1. We Need to Talk. "The one thing that is relatively certain when a customer falls to the bottom 10% of a vendor's portfolio is that the vendors will not be shy about letting them know," says Steve Martin, partner with outsourcing consultancy Pace Harmon. "In these problem scenarios, a provider's first course of action is generally to voice their concerns to their customers and attempt to propose remedies through the standard governance process, rather than immediately developing subtle termination plots. They may also attempt to renegotiate the deal or work through critical issues in executive-level meetings."
2. Death by Change Order. Watch out for a provider that's getting hyper-technical about what is included in the scope of the contract, says Edward Hansen, partner with law firm Baker & McKenzie. Even clauses intended to address scope-related issues, like a "sweeps clause", intended to enable the buyer include within the contract scope additional services that are incidental or inherent to those laid out in the statement of work, "just seem to stop working when the vendor gets into economic trouble," Hansen says. )
"'Death by change order' is a telltale sign that they've fallen out of love with their customer," says Pace Harmon's Martin, partner with outsourcing consultancy Pace Harmon. A weary vendor might also refuse to respond to new technology requests or other scope expansions, until another portion of the existing deal is "fixed" or "addressed," says Strichman of Sanda Partners,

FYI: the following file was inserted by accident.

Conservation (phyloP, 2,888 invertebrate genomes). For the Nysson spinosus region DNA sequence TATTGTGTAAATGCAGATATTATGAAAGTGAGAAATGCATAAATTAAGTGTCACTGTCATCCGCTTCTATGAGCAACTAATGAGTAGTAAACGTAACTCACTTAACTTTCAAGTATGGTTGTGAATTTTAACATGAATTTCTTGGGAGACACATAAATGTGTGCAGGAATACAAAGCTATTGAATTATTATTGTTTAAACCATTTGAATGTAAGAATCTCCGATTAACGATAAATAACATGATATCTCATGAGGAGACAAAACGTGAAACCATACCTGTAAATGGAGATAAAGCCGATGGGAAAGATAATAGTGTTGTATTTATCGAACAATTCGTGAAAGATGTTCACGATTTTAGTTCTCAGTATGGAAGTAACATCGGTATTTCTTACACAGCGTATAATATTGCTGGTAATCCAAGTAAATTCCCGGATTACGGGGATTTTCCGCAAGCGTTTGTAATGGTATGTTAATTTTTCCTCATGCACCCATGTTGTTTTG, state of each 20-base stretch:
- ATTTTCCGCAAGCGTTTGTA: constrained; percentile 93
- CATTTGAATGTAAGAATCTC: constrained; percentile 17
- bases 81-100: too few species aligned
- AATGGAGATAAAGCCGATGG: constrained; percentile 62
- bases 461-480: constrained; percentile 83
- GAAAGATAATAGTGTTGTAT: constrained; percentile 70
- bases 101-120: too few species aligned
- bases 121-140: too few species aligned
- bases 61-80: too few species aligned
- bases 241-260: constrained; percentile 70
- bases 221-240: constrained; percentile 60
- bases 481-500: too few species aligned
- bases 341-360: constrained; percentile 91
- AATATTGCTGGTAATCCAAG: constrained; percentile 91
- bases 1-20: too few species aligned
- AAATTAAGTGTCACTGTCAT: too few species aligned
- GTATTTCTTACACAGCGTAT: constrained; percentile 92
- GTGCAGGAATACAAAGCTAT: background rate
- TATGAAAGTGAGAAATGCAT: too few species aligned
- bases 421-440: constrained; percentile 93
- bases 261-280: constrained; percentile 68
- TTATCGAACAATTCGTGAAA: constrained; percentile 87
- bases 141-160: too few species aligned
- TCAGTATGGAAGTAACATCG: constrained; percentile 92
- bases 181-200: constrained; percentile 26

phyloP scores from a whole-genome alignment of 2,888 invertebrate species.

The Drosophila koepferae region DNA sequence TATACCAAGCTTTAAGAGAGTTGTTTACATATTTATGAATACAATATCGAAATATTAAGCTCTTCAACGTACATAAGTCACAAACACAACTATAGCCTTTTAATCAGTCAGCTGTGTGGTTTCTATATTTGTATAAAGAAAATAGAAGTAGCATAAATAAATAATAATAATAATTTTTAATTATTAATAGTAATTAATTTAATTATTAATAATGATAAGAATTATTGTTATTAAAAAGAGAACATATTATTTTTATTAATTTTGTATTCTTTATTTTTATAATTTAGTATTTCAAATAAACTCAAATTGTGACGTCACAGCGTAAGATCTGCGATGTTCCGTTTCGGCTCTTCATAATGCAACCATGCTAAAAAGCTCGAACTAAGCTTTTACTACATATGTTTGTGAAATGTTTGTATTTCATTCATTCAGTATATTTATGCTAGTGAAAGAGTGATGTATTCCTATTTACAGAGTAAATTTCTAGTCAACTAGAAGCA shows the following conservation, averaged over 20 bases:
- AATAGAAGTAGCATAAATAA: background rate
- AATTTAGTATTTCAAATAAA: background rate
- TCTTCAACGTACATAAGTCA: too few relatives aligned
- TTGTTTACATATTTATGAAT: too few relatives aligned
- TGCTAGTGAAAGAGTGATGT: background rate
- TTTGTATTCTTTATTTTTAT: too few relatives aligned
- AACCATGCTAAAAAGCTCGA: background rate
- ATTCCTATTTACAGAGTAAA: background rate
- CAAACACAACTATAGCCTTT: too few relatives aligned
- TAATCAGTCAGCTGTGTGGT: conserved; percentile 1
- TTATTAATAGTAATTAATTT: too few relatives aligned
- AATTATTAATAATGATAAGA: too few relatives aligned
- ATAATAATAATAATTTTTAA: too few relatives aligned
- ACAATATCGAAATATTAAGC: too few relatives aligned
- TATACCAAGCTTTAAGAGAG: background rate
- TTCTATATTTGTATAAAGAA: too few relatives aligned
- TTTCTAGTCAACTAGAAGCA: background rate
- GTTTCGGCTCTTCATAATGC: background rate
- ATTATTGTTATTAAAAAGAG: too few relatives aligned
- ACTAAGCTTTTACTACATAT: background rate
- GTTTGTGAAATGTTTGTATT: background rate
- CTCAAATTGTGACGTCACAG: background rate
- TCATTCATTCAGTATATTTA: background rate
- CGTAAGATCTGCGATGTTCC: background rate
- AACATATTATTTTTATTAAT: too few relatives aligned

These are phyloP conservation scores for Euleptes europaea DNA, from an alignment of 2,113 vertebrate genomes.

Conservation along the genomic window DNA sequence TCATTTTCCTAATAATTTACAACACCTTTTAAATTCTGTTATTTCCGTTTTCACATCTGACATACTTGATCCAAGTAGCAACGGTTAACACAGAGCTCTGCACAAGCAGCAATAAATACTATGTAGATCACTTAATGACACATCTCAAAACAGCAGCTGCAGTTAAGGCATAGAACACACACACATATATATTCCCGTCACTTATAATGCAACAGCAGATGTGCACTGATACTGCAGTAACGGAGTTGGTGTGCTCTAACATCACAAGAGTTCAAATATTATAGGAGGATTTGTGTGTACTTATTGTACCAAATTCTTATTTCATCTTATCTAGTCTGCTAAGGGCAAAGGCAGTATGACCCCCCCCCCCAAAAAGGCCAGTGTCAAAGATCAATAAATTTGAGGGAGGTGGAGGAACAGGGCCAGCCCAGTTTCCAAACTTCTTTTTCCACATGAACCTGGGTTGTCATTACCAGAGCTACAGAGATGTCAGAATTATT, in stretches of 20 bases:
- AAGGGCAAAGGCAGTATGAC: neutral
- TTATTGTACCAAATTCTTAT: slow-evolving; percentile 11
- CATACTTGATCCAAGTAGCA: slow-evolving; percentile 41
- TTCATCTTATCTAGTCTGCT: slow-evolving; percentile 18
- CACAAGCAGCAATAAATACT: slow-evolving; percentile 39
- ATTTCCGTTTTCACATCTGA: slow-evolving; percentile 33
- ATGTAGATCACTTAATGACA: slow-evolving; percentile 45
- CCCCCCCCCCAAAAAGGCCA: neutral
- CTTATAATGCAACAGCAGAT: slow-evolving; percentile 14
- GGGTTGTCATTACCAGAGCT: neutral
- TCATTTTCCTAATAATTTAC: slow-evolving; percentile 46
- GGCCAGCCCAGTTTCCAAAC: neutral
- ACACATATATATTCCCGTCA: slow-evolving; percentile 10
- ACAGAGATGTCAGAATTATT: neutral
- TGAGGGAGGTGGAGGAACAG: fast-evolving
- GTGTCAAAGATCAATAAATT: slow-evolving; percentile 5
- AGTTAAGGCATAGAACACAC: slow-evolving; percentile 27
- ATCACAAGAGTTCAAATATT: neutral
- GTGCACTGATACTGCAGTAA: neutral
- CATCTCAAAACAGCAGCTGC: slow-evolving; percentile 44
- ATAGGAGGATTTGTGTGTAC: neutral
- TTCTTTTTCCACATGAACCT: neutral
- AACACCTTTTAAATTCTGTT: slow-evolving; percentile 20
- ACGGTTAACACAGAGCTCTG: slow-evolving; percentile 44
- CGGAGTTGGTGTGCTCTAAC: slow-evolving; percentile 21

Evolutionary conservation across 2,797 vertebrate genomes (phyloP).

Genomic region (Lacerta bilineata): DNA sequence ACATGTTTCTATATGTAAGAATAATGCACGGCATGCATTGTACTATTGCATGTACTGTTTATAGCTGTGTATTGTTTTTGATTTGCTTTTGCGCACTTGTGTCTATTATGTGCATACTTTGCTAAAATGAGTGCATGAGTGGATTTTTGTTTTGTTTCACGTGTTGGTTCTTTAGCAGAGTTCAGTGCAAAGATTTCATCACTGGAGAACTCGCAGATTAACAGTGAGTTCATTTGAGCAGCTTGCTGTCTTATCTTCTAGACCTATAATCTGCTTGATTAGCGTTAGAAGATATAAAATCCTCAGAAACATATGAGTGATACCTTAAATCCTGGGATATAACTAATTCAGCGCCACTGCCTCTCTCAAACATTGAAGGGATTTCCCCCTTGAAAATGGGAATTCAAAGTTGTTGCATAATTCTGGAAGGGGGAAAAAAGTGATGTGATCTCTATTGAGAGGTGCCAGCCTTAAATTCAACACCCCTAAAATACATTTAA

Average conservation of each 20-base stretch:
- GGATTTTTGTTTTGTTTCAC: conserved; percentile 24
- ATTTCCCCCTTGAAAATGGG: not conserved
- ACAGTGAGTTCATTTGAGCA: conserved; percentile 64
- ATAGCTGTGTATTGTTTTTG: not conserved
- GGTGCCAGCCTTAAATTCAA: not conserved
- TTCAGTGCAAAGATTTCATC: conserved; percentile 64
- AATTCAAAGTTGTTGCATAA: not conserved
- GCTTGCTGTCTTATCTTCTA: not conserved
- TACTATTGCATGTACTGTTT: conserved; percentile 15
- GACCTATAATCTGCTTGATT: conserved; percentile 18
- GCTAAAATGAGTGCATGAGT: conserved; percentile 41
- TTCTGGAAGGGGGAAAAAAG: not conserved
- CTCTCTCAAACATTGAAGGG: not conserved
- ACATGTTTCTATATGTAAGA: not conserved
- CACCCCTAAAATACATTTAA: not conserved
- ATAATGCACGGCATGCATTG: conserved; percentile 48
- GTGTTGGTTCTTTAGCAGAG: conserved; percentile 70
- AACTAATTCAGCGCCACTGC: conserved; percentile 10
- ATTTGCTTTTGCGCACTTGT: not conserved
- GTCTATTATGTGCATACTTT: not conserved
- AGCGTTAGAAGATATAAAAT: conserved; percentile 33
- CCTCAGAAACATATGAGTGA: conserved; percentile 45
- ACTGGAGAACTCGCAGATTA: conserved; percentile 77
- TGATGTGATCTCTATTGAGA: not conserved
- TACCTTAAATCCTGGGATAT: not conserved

3. No Sale. If the outsourcer is making few attempts to sell more work, upsell services or develop a long-term roadmap, chances are the vendor wants out, says KPMG's Lepeak. "All leading service providers today are focused on growing business in existing accounts," Lepeak says. "It's cheaper and more efficient from a sales standpoint, creates a more sticky relationship, and often creates opportunities to get involved with more strategic work." According to the most recent KPMG Sourcing Pulse survey, 80% of IT service providers said that are pushing hard to expand the scope of current accounts.
4. Send in the Lawyers. Provider counsel may chime in occasionally on even the best deal. But when they're suddenly omnipresent, even on the smallest issues, "you know there's a problem," says Strichman of Sanda Partners.